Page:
Realistic combat is what this weapons-based brawler is all about, thanks to Bushido's unique body-damage system. Damage is recorded on your fighter's arms and legs, torso and head, instead of on the traditional life meter. Slash an enemy's leg. for instance, and he'll crumble to his knees, unable to stand for the rest of the fight. Stab an arm and it'll hang limply to the opponent's side, degrading his performance big time. And if your weapon should pierce a vital organ, such as the heart or brain, then your opponent tumbles lifelessly to the ground and its game over. man. Fights can therefore end seconds after they begin. Not exactly Soul Blade, is it?
But Bushido Blade's innovations don't end at its damage system. Each arena is enormous, and by holding the Li button and using the D-pad, players can run about in complete. 3-D freedom. (There's even an option to link two PlayStations so that players can pursue each other in a first-person perspective, sorta like a Duke Nukem 3D with swords.) Each of the arenas, all set in and around a castle in feudal Japan, have multiple levels. They also have obstacles, such as trees and tombstones, that players can duck behind and use as impromptu shields from enemy attacks. (Keep in mind, though, that the thin bamboo trees won't shield you from an opponent's slashing charge. Can you say. "Timber!")
Bushido Blade gives players six fighters to choose from, all with the same basic moves. It's the game's selection of eight weapons that gives these warriors their more specialized attacks (see sidebar). Each warrior has three offensive stances-high. medium and low-and each stance has its own attacks. These are usually of the press-a-direction-then-tap-a-button variety (although you have to muck about with the R buttons to jump or launch secondary weapons such as shurikens and daggers). The fighters do have combo attacks, but few do more than two or three hits.
Besides its two-player Duel Mode and a survival game that pits you against 100 ninjas of increasing skill. Bushido offers a Story Mode, which uses in-game cinemas to tell of your character's quest to leave Kage, a mysterious assassins' guild. Unlike in other modes, your damage-in the form of slower responses and blood-soaked bandages-carries over to future battles during the story.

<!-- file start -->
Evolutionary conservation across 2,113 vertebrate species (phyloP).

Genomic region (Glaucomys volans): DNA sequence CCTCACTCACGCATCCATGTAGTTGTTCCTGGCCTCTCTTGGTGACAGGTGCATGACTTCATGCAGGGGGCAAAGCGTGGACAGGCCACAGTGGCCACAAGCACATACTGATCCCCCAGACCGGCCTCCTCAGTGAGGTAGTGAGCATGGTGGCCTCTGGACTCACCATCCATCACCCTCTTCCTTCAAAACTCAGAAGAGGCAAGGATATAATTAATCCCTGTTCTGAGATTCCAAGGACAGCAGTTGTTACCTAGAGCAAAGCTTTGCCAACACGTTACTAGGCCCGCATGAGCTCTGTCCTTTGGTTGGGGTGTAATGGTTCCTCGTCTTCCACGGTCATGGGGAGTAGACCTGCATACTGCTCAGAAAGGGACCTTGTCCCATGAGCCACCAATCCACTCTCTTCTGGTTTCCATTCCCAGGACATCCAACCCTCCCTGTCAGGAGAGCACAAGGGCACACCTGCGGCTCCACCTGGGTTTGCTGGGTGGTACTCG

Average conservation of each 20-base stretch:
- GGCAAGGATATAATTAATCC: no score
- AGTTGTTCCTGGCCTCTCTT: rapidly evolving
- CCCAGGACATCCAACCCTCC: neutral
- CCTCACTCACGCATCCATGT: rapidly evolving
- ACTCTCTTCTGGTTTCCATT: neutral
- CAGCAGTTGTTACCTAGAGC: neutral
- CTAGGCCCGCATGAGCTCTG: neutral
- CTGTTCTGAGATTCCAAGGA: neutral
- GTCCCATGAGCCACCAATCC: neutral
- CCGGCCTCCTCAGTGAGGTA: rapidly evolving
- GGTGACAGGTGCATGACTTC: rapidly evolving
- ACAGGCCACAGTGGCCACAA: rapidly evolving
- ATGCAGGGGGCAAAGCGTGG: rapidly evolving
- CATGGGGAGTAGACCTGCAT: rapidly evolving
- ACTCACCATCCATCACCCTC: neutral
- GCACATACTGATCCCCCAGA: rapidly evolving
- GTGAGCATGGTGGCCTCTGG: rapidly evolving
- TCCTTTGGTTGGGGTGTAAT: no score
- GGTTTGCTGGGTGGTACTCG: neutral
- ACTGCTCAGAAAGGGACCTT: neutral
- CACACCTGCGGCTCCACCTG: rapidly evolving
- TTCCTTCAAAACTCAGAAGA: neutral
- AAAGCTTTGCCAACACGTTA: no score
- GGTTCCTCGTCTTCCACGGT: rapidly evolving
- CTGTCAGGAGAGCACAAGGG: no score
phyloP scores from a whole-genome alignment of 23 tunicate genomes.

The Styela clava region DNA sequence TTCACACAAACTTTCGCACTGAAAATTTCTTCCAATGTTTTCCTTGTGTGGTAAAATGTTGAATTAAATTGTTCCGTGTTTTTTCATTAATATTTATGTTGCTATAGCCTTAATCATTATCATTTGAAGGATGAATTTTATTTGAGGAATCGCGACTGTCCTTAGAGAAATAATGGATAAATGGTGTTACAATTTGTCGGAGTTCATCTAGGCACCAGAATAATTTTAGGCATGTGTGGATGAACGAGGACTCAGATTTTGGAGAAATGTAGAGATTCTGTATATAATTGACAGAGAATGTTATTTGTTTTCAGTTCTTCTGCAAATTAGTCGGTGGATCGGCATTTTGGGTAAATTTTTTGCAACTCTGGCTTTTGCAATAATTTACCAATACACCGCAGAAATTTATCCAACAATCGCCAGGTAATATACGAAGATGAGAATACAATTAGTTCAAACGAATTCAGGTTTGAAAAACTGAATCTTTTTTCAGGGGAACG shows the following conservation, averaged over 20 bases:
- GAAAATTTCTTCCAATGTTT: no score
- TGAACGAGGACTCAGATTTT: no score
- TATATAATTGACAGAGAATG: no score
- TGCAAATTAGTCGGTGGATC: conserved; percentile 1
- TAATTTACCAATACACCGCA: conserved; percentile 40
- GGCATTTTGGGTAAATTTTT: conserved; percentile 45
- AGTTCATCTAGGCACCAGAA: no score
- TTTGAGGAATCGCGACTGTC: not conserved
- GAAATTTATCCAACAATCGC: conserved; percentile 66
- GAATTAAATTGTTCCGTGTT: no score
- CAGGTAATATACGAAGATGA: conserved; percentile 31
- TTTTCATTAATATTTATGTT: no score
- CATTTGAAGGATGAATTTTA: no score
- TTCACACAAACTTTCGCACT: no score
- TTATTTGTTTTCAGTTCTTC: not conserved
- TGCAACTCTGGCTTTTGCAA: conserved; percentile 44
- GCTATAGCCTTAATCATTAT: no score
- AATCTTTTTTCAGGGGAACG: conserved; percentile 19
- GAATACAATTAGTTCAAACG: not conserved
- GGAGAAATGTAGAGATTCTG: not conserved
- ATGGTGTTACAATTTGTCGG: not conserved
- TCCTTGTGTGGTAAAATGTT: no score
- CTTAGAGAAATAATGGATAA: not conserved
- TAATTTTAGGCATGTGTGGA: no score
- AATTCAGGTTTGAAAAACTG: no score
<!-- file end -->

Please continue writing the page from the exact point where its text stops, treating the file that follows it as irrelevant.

The bloody bandages are the only signs of carnage you'll find in Bushido Blade. You can run people through and hack limbs all day. but you'll never see drop one of the red stuff. But then, this game isn't about MK-style mayhem. It's about the subtleties of weapons combat, the dance of parry-thrust, parry-thrust. Of course, you don't need fatalities when one hit can be fatal.
- MANUFACTURER - SCEA
- THEME - Fighting
- NUMBER OF PLAYERS - 1 or 2
Squaresoft is branching out from RPGs and into the fighting-game arena once again with Bushido Blade. While the game presents a strange and unique way to fight, the lack of heavy-hitting action ultimately kills its appeal.
You play as one of six characters who are each on a personal quest--some quests are vendettas, while other quests are minimysteries. During these challenges, the fighters (who can choose from 10 swords to do battle with) will dazzle you with a vast array of moves, including chops to the legs that can hobble an opponent or blows to the arm that can render the limb useless. There's also a death-dealing blow unique to each character.
But even with these realistic injuries, the game suffers from spiritual slowdown--there's just too little to do and not enough tough, gritty fighting action. Instead, it features a more Eastern approach to the fighting--you must learn restraint and discipline in order to win. This is a concept that will not go over well with the Tekken and Street Fighter generation who just want a butt-kickin' good time.
Visually, Bushido Blade doesn't do much. Small graphics and smooth but dull fighting effects hamper the game. Soni-cally, the cherry-blossom dojo flute music is a rip-off from Samurai Shodown.
If you're into a thoughtful, slower-paced fighting game, then Bushido Blade is for you.
But if you prefer a few combos with your fisticuffs, you'll probably find this fighting game a barrel full of blah.
- Climb the walls to get an advantageous leap in the Cherry Blossom stage.
- Running from an opponent is not shameful, especially if you can sneak up behind him and cut his throat.
- Don't be footed by hobbled opponents--they can strike just as easily from a crouch. Take care of these crouched opponents with an overhead slash.
- Avoid using the sledgehammer--it's a poor weapon that can't slice through your opponent like the Kitana sword.